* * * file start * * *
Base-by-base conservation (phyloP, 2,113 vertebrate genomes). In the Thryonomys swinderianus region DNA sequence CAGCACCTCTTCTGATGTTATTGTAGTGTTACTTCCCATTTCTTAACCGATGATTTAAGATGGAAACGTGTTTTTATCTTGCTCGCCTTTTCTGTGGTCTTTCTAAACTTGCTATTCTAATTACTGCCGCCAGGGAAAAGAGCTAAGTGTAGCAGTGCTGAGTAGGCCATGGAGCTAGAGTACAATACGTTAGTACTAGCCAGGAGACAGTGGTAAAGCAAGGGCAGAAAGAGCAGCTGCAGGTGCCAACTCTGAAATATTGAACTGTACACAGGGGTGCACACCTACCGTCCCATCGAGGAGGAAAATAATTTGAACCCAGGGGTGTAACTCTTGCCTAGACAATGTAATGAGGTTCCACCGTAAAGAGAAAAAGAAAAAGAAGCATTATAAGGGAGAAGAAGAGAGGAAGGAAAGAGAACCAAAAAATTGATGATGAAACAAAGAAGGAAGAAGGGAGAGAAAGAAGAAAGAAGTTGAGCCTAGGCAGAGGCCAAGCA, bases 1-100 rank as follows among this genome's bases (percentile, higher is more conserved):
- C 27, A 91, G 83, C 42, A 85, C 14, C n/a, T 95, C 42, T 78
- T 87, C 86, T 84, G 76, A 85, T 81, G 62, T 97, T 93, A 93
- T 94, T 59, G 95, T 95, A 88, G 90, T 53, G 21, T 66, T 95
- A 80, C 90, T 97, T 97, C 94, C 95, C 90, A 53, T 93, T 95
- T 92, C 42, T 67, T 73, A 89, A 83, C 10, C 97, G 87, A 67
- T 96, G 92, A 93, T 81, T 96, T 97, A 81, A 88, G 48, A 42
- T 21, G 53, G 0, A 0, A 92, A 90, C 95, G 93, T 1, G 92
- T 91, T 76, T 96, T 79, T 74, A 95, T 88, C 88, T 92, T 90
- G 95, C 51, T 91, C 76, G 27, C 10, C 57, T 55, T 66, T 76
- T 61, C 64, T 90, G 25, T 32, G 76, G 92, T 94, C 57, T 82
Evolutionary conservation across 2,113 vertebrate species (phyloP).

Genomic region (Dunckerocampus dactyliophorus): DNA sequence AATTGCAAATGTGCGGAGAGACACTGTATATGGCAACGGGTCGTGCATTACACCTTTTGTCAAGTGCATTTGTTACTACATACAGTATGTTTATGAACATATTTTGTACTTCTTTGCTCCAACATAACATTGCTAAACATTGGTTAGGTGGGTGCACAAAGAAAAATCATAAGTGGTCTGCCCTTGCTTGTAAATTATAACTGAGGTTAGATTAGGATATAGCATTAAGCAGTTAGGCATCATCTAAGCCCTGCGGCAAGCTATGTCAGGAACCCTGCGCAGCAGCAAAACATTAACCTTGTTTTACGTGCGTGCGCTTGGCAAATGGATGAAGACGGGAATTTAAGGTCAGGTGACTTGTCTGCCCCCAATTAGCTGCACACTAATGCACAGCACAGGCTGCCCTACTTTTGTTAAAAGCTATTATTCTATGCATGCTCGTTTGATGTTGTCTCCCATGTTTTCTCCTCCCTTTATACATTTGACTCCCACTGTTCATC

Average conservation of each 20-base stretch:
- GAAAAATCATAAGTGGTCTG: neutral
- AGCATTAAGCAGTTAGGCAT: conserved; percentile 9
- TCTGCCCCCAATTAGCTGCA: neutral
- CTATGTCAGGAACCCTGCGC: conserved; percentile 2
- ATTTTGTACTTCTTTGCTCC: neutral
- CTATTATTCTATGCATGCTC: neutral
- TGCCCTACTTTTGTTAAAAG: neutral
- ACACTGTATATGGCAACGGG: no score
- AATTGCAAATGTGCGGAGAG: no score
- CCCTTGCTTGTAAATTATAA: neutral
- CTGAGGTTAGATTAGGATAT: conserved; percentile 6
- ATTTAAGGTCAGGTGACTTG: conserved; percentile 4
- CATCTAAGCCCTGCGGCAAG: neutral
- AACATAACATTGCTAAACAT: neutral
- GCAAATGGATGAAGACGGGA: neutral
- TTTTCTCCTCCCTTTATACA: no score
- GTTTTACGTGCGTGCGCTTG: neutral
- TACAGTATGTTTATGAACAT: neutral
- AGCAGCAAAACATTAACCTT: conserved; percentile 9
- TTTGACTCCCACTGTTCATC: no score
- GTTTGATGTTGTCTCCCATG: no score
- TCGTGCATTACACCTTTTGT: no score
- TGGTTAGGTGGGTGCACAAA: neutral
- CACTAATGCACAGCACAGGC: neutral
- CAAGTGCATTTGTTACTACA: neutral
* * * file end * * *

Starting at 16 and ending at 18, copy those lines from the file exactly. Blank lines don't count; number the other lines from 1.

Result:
- AGCATTAAGCAGTTAGGCAT: conserved; percentile 9
- TCTGCCCCCAATTAGCTGCA: neutral
- CTATGTCAGGAACCCTGCGC: conserved; percentile 2